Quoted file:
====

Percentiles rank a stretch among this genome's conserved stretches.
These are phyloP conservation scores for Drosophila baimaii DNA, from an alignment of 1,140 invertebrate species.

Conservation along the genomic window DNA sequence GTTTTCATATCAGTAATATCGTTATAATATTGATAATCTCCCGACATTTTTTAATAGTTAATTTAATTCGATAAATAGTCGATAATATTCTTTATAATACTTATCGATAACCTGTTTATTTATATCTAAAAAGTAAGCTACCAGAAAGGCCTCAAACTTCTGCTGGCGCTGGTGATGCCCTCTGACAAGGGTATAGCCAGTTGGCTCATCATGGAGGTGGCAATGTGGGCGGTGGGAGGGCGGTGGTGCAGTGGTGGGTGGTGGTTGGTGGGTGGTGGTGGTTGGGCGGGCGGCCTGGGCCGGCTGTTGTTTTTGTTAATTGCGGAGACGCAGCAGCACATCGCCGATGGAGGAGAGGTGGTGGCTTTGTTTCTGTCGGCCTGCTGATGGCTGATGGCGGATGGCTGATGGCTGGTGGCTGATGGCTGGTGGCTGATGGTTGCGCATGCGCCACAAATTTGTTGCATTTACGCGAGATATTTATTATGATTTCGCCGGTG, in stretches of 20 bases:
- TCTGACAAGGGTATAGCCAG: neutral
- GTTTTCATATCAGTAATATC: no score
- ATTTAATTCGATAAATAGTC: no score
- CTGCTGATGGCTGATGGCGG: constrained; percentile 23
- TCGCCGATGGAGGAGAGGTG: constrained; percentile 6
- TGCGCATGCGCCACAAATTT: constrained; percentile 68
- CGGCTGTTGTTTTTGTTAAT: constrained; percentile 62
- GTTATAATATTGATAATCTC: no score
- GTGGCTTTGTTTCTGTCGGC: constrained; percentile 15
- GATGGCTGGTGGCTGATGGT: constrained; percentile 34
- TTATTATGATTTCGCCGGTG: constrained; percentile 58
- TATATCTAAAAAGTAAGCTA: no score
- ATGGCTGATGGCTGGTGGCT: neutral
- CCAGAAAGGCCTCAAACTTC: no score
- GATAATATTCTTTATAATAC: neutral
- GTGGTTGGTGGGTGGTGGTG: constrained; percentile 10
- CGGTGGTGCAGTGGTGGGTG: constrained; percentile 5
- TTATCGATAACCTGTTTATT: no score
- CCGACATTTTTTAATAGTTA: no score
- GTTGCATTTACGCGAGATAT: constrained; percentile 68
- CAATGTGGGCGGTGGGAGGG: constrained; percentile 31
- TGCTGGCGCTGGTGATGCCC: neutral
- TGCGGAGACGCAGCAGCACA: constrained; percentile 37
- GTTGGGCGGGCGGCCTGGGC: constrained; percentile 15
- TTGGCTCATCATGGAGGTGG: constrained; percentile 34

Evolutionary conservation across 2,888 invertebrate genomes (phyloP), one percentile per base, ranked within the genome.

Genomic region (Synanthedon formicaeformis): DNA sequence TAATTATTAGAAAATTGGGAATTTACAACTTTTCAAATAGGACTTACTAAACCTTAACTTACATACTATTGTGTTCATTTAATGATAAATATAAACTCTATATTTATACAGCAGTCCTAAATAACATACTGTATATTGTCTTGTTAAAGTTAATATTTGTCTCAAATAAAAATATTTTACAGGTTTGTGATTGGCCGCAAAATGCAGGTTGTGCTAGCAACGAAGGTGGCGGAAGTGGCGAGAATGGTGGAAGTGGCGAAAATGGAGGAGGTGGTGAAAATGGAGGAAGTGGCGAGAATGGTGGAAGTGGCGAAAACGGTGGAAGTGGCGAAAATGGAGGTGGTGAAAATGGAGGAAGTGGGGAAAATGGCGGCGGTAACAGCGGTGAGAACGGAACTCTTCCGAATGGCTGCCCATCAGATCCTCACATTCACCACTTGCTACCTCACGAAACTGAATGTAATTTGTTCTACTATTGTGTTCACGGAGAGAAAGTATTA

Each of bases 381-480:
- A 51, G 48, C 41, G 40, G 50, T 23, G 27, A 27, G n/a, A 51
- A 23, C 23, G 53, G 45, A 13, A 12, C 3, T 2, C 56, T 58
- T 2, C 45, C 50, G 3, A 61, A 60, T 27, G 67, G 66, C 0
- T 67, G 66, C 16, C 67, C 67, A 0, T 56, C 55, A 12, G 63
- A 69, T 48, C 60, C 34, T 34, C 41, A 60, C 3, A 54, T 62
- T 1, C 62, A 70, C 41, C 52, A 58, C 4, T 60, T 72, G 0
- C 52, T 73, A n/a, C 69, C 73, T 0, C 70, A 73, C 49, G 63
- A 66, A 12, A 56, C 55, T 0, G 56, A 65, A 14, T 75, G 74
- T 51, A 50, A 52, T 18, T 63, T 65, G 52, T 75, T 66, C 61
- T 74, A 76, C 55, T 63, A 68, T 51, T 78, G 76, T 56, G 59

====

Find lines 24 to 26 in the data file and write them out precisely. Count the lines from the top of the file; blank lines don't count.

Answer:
- CAATGTGGGCGGTGGGAGGG: constrained; percentile 31
- TGCTGGCGCTGGTGATGCCC: neutral
- TGCGGAGACGCAGCAGCACA: constrained; percentile 37